Appointed for Tribulation

Lightning Storm Photo by Josep Castells on Unsplash
In the New Testament, the terms “
tribulation” and “wrath” are NOT used synonymously. “Tribulation” is what disciples of Jesus endure for his sake, but “wrath” refers to the horrific fate of the wicked at the “end of the age” – “Wrath” is what unrepentant sinners endure as the just punishment for their iniquities. - [Lightning Storm - Photo by Josep Castells on Unsplash].

In his first letter to the Thessalonians, Paul taught that the church is not destined for “wrath.” However, in the same letter, he declared that the church has been appointed to “suffer tribulation”:
  • God did not appoint us to wrath, but to the acquiring of salvation through our Lord Jesus Christ” - (1 Thessalonians 5:9).
  • Wherefore, no longer concealing our anxiety, we were well-pleased to be left in Athens alone; And sent Timothy—our brother and God’s minister in the glad-message of the Christ—that he might confirm and console you over your faith, That no one, might be shrinking back in these tribulations. For ye yourselves know that hereunto are we appointed; For even when we were with you, we told you beforehand—we are destined to suffer tribulation! even as it also came to pass, and ye know” - (1 Thessalonians 3:1-4).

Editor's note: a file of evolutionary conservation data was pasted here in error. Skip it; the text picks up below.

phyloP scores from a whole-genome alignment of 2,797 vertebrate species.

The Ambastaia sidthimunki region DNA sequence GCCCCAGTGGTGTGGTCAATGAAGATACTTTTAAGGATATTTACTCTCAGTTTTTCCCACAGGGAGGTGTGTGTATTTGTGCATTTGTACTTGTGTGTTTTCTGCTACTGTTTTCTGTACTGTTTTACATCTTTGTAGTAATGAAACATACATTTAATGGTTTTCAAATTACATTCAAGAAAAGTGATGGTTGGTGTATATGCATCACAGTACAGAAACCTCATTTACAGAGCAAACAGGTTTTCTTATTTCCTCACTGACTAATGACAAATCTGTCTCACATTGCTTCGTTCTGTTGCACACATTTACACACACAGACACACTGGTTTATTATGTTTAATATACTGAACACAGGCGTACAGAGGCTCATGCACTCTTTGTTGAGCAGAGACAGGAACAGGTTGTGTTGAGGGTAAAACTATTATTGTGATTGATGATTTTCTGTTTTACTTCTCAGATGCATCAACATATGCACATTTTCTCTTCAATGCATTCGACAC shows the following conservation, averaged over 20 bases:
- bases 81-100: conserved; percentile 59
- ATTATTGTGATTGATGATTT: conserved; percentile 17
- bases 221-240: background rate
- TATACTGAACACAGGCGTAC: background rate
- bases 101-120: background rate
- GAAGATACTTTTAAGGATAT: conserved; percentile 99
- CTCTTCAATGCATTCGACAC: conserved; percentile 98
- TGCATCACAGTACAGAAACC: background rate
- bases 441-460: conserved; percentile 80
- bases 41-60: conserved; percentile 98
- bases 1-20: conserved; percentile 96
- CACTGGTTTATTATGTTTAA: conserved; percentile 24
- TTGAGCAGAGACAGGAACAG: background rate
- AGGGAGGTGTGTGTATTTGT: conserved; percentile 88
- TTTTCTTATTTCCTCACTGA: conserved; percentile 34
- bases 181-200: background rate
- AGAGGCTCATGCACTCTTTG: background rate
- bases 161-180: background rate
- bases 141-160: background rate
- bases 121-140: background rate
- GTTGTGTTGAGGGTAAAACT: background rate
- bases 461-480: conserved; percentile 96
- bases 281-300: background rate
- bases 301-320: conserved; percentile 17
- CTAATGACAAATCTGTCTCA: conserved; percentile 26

Either Paul contradicted himself, or he did not equate “tribulation” with “wrath.” By enduring persecution, the Thessalonian believers “became imitators of us and of the Lord, for you received the word in much tribulation with joy inspired by the Holy Spirit.” Jesus taught his disciples to expect tribulation and persecution in this age - (1 Thessalonians 1:6, Matthew 13:21).

Jesus warned that opponents of the faith would deliver disciples “for tribulation and kill them: and they will be hated by all the nations.”  Before his return, there would be “great tribulation” for the saints; so much so, that only “he who endured to the end” would be saved - (Matthew 24:9, 24:21-22).

Contrary to human wisdom, men and women who endure persecution for Jesus will be pronounced “blessed” in the Kingdom of God. Suffering for him becomes a matter for rejoicing:
  • (Matthew 5:10-12) - “Blessed are you when men reproach you, and persecute you, and say all manner of evil against you falsely for my sake. Rejoice! Be exceeding glad! For great is your reward in heaven!”
Elsewhere, Paul encouraged saints to rejoice in suffering. We are to “exult in our tribulations because they bring about endurance, and our endurance a testing, and our testing hope” - (Romans 5:3, 12:12, 2 Corinthians 1:4).

In “tribulations,” Christians must remain patient and “continue steadfastly in prayer.” It is God who “comforts us in every tribulation, so that we ourselves may be able to comfort those who are in any tribulation.” Tribulations “prepare for us an everlasting weight of glory beyond all comparison” - (Romans 8:35-39, 12:12, 2 Corinthians 1:4, 4:17).